Katie has been teaching yoga full time since 1997. She likes to joke she was born certified to teach, as her mother went through yoga teacher training when she was pregnant with her! In 2006 she co-founded De La Sol Yoga Studios and continues to oversee her bustling Hamilton location. Katie has trained over 500 yoga teachers and teaches workshops and hosts retreats abroad. Katie co-facilitates an online personal development course called ‘Exalted Life’. She is also the host of ‘Yoga With Katie’, a 30min instructional yoga show which airs six days a week and is seen by 600,000 viewers. Katie is passionate about speaking at conferences, high schools and recovery centers about her history of drug addiction and ongoing journey towards wellness and wholeness. She is currently working on her first book, a memoir.

In her words: I am a dedicated yogi and spiritual seeker, recovering addict, speaker, mentor, writer, singer, mother, wife, daughter, sister and confidant. For years I doubted my path, denied my gifts and attempted to self-medicate my depression and anxiety away. I wanted to live big, but felt frozen. The more I desperately sought to realize my potential, the harder I stumbled and the further I fell. I have finally found my truth, my voice and my place in this world. I am passionate about sharing my message of self-love in order to help others overcome self-sabotage and find peace and fulfillment in their lives. I have tools, strategies and practices that keep me in a positive headspace and moving in an upwards trajectory, and by sharing these practices my life is infused with passion and purpose.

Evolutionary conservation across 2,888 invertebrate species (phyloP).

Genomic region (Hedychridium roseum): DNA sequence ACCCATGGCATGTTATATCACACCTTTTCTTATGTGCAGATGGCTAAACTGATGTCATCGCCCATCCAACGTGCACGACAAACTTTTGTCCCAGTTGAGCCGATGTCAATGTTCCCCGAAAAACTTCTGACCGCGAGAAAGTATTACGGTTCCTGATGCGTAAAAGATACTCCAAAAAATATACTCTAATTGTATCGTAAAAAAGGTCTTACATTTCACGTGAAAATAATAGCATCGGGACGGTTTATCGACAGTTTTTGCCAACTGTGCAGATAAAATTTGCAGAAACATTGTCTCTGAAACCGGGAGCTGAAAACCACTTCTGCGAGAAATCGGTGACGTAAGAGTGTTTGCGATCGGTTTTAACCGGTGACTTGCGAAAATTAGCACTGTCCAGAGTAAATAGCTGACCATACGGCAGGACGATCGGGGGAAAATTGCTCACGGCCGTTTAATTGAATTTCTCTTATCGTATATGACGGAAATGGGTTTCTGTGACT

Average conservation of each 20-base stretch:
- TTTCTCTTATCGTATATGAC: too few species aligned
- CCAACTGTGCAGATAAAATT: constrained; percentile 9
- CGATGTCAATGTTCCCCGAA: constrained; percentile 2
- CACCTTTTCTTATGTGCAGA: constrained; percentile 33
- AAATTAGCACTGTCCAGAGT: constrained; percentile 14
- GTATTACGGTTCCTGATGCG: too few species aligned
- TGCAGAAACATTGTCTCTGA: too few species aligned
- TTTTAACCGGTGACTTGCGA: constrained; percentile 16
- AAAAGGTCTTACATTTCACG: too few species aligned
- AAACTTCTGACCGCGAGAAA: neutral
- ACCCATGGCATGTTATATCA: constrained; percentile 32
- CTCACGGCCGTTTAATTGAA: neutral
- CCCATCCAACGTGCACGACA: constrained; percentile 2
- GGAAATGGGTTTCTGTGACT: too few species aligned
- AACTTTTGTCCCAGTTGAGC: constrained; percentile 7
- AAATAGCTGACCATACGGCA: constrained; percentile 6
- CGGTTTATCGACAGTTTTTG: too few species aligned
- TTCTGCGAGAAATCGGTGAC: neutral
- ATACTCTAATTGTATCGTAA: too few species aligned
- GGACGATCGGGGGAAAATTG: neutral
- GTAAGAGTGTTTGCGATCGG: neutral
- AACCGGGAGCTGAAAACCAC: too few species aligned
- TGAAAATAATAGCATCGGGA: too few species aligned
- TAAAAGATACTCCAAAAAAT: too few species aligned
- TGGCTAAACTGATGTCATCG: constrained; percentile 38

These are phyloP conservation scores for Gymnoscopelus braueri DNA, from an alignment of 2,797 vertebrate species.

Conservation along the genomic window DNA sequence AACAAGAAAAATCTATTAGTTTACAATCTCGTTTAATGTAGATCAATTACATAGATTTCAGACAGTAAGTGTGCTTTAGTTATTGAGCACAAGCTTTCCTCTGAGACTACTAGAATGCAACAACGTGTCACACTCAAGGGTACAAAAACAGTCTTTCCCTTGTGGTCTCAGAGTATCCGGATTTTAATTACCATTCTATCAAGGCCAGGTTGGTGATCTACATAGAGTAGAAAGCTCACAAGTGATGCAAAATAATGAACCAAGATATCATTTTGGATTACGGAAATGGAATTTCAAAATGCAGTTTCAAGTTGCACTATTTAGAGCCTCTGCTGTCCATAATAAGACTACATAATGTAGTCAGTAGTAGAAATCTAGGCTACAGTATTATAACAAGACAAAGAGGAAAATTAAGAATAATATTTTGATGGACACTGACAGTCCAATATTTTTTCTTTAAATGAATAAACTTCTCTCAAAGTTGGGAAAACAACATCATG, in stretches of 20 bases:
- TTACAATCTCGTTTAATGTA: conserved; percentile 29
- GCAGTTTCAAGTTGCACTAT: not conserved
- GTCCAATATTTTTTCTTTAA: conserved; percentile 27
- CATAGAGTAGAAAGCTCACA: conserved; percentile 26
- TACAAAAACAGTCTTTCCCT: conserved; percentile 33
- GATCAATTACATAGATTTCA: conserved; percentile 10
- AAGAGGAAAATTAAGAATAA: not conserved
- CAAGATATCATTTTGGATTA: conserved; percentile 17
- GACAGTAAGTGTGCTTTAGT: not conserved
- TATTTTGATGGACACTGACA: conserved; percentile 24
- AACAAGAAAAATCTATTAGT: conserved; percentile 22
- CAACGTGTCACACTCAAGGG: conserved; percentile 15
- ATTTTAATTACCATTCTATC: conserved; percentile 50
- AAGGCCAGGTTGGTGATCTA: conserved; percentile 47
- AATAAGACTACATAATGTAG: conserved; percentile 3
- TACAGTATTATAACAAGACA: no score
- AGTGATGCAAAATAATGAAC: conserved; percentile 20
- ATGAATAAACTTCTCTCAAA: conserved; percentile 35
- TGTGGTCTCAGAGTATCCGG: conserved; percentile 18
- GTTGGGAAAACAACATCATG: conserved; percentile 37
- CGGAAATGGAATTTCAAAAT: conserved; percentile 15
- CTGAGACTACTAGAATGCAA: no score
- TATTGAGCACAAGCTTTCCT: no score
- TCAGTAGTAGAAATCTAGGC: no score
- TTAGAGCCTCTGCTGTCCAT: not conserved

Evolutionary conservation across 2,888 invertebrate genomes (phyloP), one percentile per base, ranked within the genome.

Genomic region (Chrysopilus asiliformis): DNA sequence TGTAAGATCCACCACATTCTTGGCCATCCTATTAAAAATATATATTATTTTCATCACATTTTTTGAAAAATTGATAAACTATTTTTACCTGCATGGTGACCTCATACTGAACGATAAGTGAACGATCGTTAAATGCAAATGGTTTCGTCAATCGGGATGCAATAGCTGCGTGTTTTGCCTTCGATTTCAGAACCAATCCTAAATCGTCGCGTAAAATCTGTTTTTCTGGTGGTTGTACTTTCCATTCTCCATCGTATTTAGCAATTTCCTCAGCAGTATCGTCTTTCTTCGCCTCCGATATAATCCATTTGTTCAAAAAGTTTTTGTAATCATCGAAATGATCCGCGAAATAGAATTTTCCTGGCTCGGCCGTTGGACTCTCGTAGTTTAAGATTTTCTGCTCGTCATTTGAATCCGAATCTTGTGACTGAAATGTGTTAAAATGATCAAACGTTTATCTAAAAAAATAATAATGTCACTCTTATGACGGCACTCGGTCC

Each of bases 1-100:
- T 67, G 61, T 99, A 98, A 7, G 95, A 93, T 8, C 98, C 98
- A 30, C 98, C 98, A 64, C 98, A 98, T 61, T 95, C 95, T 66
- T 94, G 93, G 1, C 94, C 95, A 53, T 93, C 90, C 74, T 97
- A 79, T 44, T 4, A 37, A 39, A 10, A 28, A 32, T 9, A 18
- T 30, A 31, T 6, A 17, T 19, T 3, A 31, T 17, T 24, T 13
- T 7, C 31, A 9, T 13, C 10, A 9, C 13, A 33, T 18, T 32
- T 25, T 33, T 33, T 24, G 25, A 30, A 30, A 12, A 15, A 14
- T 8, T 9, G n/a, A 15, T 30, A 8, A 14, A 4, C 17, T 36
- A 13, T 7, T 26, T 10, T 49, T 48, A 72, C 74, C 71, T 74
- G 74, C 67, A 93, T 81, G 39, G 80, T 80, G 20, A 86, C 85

Friday, July 12, 2024

Presentations will be delivered in person in MDCL 1105 and also streamed for the online audience.

Stephany Duany Rea – “Barriers to Effective, Active Self-regulated studying”

Students often manage academic responsibilities, personal commitments, and professional life— learning effectively then becomes crucial while managing all obligations. Cognitive research has highlighted effective strategies (i.e., efficient in time that also enhances long-term memory), however, students still face barriers to using them. A common misconception is that students lack awareness of effective study methods, the issue, however, is multifaceted. Action barrier: students might know effective strategies but not know how to implement them correctly or effectively. Motivational barriers: students might experience anxiety about the strategies, or they might feel that the strategies require too much effort. Structural barrier: students might also not have the time to learn or incorporate something new into their already busy schedules. Therefore, collaborative efforts in the classroom can be essential to building the groundwork for the foundational skills students might need for effective learning that go beyond the classroom context.